Thursday, 26 June 2008

Hubris #6 review


Well it’s been a while between issues, although any comic reader they will simply scoff and cite Daredevil mini-series by Kevin Smith or Ultimate Hulk vs Wolverine as examples of delays. So how does the latest issue of Hubris measure up?

Well in terms of print quality it can’t be beat. 32 pages of US format comic book for £1.50 with a nice glossy cover and heavy stock interior. Arguably one of the best put together fanzines you will see. Sure something like Spaceship Away has the card cover but it’s about four times the price. (Can you tell I’m Scottish?!)

The cover is all Graham’s work as he uses Masterpiece Megatron as the basis for a suitably moody cover picture. I’m reliably informed it won’t be the only bit of art we will be seeing from him. Which is always welcome.

What about the contents?

Well it should come as no surprise that Hubris has continued along the same lines as before with a mix of comic strip, text stories, reviews and text features so there should be something to appeal to everyone. Instead of aping the old Marvel UK “TransFormation” page Graham has went for a new look which is very clear and uncluttered, there is the familiar Hubris PCB pattern at the top of the page.

Kicking off the magazine is All In A Day’s Work a two page comic-strip written by Josh Van Reyk (who handles the Mosaic project over on the IDW boards), lettered and coloured by Graham and drawn by me. Now I’m not going to review this, as that would be ego stroking but I just wish I’d done this after the animated series had started to air so I could have gotten a better handle on the characters. Still the story is nice and breezy and Graham’s colours are as lovely as always.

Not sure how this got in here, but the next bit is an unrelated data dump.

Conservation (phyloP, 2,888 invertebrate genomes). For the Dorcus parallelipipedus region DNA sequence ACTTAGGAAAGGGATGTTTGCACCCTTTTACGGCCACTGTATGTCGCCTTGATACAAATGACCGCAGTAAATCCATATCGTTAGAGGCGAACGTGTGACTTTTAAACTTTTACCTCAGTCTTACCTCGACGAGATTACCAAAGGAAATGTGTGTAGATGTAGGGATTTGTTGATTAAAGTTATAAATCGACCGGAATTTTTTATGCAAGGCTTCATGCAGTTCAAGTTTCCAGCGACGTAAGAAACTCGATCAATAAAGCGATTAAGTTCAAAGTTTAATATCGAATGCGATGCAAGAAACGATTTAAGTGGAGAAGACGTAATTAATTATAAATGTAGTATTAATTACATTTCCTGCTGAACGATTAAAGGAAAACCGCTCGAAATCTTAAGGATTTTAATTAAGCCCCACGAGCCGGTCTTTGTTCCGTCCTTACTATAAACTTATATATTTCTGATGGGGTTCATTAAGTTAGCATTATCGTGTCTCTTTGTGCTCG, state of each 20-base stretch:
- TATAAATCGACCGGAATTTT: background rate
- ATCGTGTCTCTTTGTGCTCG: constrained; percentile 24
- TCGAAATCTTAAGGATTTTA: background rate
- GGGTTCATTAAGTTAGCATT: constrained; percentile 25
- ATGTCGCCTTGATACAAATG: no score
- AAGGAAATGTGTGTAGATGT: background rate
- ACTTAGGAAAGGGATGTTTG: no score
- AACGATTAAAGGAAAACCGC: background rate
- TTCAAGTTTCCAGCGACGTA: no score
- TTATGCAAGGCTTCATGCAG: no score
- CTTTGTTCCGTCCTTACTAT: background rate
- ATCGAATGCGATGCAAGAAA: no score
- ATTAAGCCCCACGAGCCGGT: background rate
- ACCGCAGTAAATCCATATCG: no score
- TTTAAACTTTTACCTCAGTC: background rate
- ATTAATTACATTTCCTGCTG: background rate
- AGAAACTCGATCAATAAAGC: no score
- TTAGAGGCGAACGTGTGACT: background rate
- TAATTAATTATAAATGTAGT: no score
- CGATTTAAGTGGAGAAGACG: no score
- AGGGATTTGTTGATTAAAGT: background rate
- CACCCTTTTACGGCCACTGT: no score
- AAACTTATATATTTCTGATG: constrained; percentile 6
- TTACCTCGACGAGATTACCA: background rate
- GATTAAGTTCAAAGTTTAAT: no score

Booting Up Cold takes a look at the various starts to the Trans Formers printed incarnation from the Marvel comics, to Dreamwave through to IDW. Although sadly no mention of the true continuity i.e Ladybird (and no Ralph didn’t make me type that). Like Graham I do think the Marvel approach was the strongest and the first twelve issues do read like they could make one damned fine trilogy of movies. I could go on at length regarding my feelings towards the Dreamwave era but I shan’t bother.

From reading the comics and Graham’s article it’s clear that Marvel introduced the characters to the world. Whereas IDW’s approach doesn’t really seem to be geared towards new readers but to older ones. Using a lot of shorthand when introducing characters and giving them just as little attention as when they were introduced in the marvel line and counting on reader familiarity to fill in a great deal of the blanks.

Timecode starts up again with The War Without and we can see this alternate spin on events post G2 as becoming even darker. The characters are managing to be somewhat more unpleasant than they normally are without going all evil alternate reality beard on us. I’m looking forward to seeing how this one continues.